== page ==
5 Ways to Leverage Social Distancing for Personal Growth:

Almost every adversity we face in life will bring unique opportunities to grow. Presently, our situation involves a global pandemic. The COVID-19 ordeal now calls for: extreme social distancing, abstaining from sporting, dining, leisure, and religious events, and an almost “house arrest” like lifestyle with no apparent end in sight. Naturally, this kind of new normal brings anxiety and stress.

Do you believe personal growth will spring forth from this trial? Here are five ways you can pursue growth opportunities today:

1) INVEST IN YOUR RELATIONSHIPS:

Use this time to invest in the relationships that matter most. Harvard University recently finished an 80-year study on human happiness. They concluded that satisfying and healthy relationships contribute to lasting happiness more than any other variable. Think about that.

Harvard did not find that financial security, attending sporting events, winning at work, or traveling the world made people ultimately happy. They found that happiness is all about relationships. Many people are stuck at home with a spouse and kids right now. If that describes your situation, here lies your opportunity! Even if you are not physically with your loved ones, what is holding you back from leveraging technology to talk, chat, zoom, skype, text, and write to them? Why not use this time and today’s technology to make the relationships that matter most to you healthier and more satisfying?

You might read through a relationship book, go through a digital resource, or simply make time to listen to each other. We live in a fast-paced world. Don’t waste this opportunity to go deeper and connect intentionally with your spouse, partner, children, parents, and close friends. This is your moment to invest in your relationships.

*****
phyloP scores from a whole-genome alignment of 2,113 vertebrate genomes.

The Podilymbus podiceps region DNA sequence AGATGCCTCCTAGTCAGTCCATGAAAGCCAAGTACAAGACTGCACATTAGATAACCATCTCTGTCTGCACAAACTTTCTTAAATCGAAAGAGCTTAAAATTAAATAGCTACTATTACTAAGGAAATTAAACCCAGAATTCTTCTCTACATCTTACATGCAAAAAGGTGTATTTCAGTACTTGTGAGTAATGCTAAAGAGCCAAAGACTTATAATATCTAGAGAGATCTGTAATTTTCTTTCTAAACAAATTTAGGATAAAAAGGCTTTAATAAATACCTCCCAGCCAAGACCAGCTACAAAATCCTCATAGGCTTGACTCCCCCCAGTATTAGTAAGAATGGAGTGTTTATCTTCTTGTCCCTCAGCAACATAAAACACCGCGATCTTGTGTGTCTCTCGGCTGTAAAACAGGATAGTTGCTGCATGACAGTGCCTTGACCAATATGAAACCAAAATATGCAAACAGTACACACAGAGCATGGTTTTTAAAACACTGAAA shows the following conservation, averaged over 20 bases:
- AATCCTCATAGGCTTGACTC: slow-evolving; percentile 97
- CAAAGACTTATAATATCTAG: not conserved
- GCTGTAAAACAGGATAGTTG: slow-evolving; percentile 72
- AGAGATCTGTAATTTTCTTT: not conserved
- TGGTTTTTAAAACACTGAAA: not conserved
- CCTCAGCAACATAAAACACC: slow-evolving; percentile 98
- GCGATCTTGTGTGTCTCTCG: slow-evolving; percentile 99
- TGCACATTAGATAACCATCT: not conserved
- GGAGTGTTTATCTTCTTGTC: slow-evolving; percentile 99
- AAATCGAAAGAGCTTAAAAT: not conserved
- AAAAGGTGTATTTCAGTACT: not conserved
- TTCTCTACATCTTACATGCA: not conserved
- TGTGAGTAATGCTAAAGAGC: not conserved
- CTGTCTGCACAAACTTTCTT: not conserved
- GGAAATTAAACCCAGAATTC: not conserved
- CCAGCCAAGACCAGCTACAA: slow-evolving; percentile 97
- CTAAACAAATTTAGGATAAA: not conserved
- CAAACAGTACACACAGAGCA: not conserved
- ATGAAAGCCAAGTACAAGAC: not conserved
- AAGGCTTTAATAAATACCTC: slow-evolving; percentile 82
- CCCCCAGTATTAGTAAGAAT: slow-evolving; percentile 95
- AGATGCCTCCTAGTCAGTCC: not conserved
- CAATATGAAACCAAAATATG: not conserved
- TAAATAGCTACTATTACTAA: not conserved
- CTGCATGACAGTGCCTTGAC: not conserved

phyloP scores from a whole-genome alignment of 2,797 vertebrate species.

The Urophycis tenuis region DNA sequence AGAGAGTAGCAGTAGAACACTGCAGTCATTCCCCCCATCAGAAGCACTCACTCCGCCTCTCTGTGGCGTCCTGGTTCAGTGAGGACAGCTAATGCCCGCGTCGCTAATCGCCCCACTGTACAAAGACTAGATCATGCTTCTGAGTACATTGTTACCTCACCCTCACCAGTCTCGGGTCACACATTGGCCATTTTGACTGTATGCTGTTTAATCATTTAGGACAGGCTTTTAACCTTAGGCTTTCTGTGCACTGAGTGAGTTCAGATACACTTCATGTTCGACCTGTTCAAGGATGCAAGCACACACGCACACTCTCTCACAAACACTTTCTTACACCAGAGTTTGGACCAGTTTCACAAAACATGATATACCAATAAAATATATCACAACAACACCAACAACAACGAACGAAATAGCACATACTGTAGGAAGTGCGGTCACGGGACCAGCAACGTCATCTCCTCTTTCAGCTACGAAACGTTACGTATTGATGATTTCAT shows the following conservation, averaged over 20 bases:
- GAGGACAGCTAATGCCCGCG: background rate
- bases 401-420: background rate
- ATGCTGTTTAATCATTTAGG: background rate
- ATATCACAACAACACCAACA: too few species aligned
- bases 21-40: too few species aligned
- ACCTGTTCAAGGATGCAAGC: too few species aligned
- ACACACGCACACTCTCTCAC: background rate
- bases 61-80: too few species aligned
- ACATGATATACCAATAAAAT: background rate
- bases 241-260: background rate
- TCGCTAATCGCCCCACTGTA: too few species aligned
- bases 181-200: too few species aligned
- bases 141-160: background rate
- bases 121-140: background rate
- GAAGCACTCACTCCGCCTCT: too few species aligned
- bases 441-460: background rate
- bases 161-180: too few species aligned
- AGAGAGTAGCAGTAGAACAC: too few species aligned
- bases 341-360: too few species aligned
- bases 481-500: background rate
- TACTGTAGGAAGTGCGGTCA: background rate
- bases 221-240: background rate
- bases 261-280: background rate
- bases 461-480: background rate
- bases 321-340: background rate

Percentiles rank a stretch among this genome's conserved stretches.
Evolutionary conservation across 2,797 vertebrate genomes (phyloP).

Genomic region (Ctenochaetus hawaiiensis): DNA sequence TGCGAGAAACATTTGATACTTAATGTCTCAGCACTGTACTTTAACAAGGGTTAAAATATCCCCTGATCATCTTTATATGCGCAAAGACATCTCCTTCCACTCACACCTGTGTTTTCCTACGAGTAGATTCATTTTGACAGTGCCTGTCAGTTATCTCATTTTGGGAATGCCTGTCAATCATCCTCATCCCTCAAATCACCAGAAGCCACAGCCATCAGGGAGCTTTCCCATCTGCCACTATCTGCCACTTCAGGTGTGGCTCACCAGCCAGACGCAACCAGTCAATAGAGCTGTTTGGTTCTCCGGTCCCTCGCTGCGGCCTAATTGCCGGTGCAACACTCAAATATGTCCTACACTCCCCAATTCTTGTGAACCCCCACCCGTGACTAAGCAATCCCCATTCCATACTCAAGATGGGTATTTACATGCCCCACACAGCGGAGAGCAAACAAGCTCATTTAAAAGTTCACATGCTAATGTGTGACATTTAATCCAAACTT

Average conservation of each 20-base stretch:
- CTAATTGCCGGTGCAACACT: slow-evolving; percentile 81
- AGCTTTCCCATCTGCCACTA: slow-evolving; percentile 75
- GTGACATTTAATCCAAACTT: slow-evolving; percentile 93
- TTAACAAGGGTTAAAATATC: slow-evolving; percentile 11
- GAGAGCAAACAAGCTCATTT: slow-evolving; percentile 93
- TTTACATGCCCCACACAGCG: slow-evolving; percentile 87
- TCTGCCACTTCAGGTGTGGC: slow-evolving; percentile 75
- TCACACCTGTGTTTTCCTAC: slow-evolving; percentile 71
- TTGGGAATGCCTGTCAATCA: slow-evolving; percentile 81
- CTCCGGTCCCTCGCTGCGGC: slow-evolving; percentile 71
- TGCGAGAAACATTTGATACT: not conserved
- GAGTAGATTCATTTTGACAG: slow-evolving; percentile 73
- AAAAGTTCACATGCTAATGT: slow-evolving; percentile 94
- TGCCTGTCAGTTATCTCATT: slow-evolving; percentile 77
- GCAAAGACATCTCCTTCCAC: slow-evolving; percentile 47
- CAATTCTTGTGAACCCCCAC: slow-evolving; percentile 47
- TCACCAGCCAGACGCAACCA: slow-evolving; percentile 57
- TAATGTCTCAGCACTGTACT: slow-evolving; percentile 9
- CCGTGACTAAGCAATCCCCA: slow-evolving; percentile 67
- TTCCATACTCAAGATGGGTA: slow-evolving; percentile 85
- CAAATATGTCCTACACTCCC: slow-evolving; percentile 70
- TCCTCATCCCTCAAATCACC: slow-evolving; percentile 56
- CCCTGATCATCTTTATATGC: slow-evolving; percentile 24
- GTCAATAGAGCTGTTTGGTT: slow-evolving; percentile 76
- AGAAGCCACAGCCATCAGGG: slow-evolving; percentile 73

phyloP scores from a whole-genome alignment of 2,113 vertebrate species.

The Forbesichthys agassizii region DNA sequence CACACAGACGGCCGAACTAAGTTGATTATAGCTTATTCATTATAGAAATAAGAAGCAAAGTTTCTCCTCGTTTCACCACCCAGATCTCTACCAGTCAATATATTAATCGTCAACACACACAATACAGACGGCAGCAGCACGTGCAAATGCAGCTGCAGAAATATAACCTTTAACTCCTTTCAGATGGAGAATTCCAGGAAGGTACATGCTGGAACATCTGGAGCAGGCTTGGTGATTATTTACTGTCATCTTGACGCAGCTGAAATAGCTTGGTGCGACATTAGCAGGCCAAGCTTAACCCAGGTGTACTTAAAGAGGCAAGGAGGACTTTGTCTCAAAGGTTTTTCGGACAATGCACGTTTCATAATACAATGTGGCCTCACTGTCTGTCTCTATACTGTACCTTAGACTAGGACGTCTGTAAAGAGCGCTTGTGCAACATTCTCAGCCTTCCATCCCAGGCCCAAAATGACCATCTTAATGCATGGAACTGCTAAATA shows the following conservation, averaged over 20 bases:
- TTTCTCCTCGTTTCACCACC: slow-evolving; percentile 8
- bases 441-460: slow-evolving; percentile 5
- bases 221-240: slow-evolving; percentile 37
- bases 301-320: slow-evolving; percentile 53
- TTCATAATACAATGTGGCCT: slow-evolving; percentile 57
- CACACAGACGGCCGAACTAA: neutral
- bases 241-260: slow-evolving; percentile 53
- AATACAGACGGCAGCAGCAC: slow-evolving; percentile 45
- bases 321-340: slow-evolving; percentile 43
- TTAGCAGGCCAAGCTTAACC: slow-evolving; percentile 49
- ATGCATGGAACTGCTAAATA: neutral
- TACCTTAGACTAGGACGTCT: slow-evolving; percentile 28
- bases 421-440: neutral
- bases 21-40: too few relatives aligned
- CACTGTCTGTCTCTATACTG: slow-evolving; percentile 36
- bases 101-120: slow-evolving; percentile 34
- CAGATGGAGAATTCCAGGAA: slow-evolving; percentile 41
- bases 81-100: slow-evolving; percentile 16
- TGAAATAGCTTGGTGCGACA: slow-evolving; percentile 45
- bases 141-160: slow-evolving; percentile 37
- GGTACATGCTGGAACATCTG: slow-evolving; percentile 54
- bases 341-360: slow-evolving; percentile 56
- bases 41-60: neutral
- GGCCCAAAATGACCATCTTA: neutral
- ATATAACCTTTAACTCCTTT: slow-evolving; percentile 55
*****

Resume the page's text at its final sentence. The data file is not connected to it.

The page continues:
2) MAKE A NEW DAILY SCHEDULE:

My wife and I have three kids under 10 years old. Almost overnight we’ve had to transition from a conventional lifestyle in which we sent our kids to school, we went to work, ate family dinner, and ended the evening in front of a screen. With the recent closing of schools in our area, we’re getting a crash course in homeschooling and juggling roles and responsibilities.

I once read a parenting book recently that warned against using the “power tools of anger, fear, and shame” to alter your children’s behavior. The author suggested using those methods may produce temporary results, but rarely any long-term growth in kids. I politely agreed with this advice, but let me tell you, “Wow, have I wanted to break out the power tools this week with my kids!” Three kids bouncing off the walls with two overwhelmed parents (both trying to work from home, learn new skills, invest in our relationship, and put food on the table), this is not easy!

To my wife’s credit, she helped us develop a daily family schedule, and it has been a game-changer. As an Event Planner by trade, my wife initiated this sanity-saving regiment several days ago. It has paid off big time! The idea is relatively straightforward. Kids, like adults, thrive with routine. This is especially true when transitioning to a new way of life that involves a sudden loss of control. COVID 19 has taken away many of the freedoms we previously enjoyed. In response, we composed a new family schedule. Feel free to use our schedule as a starting point from which to develop your own based on your values and life variables.

Our New Daily Schedule

6:00–7:00 am Mom & Dad Time (Getting up before the kids when possible allows some time for us to get in the right frame of mind, get ready for the day and be positive when the kids wake up, this is easy to skip but worth doing)

7:00–8:30 am Breakfast, Morning Lists & Free Time (mom and dad alternate making breakfast; morning lists includes getting dressed, making the bed, brushing teeth and clearing dishes; kids can draw, read, play Legos, dolls, etc.)

8:30–9:00 am Individual or group reflection time (Bible reading, prayer, journaling, prayer, etc. Our youngest watch an educational show on Right Now Media, we meet as a family when it is over to share what we read or did briefly)